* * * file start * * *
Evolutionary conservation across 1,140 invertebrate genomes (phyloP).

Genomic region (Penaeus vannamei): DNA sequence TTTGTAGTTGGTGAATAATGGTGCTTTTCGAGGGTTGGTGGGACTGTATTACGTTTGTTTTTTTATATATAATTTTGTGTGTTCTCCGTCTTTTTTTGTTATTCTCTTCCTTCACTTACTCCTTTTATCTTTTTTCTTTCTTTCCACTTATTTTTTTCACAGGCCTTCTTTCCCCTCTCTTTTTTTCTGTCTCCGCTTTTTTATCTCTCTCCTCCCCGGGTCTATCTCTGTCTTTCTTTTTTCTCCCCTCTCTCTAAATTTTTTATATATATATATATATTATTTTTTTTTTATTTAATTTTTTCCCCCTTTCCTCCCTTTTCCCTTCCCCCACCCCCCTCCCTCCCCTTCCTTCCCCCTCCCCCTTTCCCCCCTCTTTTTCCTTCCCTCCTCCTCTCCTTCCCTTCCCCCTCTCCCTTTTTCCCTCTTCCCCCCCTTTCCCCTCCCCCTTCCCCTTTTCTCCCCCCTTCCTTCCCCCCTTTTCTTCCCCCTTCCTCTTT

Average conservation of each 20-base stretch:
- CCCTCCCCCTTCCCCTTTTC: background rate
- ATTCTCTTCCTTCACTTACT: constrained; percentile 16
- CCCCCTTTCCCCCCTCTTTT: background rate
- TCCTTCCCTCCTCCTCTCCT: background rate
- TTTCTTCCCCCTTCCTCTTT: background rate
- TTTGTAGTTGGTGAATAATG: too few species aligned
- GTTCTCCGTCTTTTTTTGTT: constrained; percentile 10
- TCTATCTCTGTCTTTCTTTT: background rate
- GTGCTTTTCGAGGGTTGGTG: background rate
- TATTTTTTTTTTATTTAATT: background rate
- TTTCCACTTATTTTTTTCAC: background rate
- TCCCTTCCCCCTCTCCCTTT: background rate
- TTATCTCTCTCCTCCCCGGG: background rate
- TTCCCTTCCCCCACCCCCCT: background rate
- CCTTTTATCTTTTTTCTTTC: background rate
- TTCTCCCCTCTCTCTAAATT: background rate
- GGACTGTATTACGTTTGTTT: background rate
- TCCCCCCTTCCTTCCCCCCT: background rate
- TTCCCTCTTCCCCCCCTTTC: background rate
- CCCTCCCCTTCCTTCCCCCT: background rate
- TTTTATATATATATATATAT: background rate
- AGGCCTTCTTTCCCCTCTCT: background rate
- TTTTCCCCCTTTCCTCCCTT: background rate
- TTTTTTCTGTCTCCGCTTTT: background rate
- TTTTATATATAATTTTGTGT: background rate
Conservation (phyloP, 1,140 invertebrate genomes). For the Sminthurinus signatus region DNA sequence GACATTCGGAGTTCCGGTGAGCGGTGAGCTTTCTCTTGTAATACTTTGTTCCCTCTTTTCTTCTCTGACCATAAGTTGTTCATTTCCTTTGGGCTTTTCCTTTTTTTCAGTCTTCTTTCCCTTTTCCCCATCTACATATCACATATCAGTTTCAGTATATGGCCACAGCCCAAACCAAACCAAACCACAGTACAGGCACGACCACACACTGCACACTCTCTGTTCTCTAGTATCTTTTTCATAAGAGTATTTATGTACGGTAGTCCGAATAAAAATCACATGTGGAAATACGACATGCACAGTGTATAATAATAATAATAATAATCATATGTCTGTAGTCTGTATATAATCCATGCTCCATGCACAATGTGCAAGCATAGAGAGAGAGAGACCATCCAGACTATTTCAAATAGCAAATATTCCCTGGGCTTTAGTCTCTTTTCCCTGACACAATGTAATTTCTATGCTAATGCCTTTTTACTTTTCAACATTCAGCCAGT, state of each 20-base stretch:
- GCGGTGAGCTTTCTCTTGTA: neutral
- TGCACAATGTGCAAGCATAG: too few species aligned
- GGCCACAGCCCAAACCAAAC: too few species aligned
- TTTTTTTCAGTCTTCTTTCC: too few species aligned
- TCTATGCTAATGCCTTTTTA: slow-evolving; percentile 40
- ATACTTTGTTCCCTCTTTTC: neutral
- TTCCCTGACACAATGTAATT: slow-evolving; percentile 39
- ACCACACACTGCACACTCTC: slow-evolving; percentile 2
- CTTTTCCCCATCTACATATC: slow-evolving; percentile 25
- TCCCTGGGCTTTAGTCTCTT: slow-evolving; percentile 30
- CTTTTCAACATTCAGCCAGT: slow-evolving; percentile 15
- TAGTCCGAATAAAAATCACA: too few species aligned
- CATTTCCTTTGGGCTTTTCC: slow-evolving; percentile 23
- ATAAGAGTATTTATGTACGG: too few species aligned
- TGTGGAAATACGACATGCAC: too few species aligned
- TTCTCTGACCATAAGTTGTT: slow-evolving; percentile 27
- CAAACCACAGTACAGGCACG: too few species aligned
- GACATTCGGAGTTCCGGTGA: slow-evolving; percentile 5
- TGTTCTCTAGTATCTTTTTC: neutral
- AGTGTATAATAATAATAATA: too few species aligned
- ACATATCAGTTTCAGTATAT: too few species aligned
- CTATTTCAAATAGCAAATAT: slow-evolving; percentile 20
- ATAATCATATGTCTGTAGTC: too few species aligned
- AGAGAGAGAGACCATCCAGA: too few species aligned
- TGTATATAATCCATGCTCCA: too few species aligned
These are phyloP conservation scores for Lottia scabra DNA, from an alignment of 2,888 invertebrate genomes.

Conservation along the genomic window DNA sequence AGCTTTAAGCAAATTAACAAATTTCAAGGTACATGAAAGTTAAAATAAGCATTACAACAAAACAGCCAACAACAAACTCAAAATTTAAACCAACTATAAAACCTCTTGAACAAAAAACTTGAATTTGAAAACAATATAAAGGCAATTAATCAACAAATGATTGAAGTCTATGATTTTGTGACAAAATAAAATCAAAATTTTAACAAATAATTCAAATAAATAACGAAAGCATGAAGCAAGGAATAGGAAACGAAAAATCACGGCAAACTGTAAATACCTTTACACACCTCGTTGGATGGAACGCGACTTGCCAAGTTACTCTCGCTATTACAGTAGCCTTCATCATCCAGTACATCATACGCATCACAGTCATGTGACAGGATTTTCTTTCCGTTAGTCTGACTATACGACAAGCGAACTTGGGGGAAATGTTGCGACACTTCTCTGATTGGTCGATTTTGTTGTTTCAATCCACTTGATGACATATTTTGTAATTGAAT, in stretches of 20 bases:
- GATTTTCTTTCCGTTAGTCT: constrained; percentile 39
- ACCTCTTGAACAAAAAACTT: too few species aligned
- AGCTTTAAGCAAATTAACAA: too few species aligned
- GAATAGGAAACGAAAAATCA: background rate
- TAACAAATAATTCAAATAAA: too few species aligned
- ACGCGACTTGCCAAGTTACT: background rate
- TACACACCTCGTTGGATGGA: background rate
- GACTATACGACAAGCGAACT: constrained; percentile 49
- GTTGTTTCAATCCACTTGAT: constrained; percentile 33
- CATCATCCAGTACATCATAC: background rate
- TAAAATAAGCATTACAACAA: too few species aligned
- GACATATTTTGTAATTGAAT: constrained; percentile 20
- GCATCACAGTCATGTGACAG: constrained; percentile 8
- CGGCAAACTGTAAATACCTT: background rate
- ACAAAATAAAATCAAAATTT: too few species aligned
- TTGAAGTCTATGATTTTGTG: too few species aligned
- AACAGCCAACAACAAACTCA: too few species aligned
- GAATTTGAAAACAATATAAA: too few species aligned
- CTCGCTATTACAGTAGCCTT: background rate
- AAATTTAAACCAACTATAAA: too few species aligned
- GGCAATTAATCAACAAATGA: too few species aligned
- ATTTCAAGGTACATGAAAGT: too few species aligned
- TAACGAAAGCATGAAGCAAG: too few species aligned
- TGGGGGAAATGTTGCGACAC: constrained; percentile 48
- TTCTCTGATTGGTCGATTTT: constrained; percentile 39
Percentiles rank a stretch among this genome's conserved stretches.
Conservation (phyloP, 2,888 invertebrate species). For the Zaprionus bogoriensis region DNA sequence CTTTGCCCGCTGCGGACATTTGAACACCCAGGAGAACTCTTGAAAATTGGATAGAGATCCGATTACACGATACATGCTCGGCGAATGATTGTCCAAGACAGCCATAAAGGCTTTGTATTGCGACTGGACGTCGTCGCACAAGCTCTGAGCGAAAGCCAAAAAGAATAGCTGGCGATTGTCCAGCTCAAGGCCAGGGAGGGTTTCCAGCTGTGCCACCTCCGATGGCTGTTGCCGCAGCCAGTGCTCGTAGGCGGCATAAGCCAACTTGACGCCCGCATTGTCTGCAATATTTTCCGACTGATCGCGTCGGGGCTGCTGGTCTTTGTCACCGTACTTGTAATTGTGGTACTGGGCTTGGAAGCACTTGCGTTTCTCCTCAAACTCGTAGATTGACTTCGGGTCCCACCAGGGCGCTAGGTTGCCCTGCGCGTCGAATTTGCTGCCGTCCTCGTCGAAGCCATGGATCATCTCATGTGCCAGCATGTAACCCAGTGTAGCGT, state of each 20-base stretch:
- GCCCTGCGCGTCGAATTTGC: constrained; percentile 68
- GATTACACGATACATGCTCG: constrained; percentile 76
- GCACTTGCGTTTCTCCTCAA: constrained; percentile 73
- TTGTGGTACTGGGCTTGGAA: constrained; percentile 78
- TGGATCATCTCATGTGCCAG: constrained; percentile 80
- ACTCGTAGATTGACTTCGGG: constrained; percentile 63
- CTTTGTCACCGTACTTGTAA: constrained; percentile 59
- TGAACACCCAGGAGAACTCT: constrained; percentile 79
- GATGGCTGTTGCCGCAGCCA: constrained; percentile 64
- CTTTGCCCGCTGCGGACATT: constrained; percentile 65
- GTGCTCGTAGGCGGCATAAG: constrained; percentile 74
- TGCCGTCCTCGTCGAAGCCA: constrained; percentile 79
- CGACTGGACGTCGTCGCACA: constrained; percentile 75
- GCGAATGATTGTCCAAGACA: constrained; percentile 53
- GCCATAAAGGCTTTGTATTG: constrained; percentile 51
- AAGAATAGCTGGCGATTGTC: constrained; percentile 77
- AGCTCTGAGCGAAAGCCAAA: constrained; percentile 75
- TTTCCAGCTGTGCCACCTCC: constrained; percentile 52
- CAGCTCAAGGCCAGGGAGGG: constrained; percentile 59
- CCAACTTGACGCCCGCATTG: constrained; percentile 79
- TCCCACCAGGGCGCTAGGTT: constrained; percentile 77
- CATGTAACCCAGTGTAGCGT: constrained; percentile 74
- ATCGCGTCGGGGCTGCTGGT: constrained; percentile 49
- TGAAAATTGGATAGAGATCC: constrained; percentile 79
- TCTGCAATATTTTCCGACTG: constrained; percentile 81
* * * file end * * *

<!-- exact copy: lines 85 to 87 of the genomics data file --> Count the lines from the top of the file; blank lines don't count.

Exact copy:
- GATTACACGATACATGCTCG: constrained; percentile 76
- GCACTTGCGTTTCTCCTCAA: constrained; percentile 73
- TTGTGGTACTGGGCTTGGAA: constrained; percentile 78